“Its relentless opening chase sets the tone for Into a Dark Frontier, a winner for fans of techno-action novels. After eight deployments as a combat rescue pilot, its author knows what he’s writing about and does so with speed and insider details.” ―David MorrellNew York Timesbest-selling author

Into a Dark Frontier is a hell of a debut novel with a terrifying plot and relentless action that made sure the only time I wasn’t turning pages was when I was looking over my shoulder.” ―Joshua Hood, author of Clear by Fire and Warning Order

 

 

 

LET THE GAMES BEGIN…

 

 

What made you venture into writing?

Initially, it was simply a love of story telling, but as my novel
developed it was the feeling that came from creating complex
characters and the environment that drives them. I think that the only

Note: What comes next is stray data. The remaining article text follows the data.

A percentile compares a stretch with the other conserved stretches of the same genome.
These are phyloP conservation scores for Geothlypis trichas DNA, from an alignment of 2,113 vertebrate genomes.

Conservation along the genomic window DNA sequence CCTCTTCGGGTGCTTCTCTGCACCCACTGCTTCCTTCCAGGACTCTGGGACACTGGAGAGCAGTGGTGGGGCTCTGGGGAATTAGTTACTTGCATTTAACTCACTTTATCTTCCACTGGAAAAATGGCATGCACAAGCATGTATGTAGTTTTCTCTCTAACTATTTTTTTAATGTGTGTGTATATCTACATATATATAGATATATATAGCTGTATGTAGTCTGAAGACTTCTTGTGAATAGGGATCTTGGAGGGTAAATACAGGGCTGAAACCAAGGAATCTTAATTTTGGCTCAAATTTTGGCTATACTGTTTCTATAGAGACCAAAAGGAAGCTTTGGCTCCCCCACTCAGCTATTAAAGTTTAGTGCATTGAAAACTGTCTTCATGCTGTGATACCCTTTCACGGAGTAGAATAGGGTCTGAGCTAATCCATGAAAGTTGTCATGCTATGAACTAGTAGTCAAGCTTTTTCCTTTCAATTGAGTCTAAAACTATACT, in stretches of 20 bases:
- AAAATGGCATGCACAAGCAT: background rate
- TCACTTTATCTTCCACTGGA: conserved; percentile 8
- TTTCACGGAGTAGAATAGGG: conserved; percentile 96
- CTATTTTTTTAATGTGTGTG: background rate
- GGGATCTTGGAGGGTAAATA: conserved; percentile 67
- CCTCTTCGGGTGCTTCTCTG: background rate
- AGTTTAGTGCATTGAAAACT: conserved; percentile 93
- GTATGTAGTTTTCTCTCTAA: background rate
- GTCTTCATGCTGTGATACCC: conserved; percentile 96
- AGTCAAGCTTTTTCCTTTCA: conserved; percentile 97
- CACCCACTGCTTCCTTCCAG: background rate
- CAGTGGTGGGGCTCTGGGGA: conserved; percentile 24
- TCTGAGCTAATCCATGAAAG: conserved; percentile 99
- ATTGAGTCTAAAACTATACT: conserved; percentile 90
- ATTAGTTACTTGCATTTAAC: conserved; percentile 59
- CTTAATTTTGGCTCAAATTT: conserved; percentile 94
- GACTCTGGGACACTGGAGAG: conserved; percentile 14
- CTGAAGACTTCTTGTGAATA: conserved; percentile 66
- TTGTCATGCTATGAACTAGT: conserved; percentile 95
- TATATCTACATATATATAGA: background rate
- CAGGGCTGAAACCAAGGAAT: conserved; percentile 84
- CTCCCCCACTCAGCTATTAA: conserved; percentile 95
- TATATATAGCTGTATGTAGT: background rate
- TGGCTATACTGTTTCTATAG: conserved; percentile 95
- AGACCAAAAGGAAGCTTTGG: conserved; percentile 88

way to create an authentic story is to study yourself, your
relationships, and the human condition in general. People are what
drive a good story, and so you have to become an observer of
people. The pleasure of writing doesn’t just occur while sitting behind
a keyboard, it also comes from watching the world around you,
grabbing little tidbits of dialogue, vignettes, or interesting human
interactions.

 

 

 

 

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Do you have any favorite books or authors that influenced you
early on?

As a boy I loved the Jack London stories where life has been
distilled down to its most base, uncivilized components, where a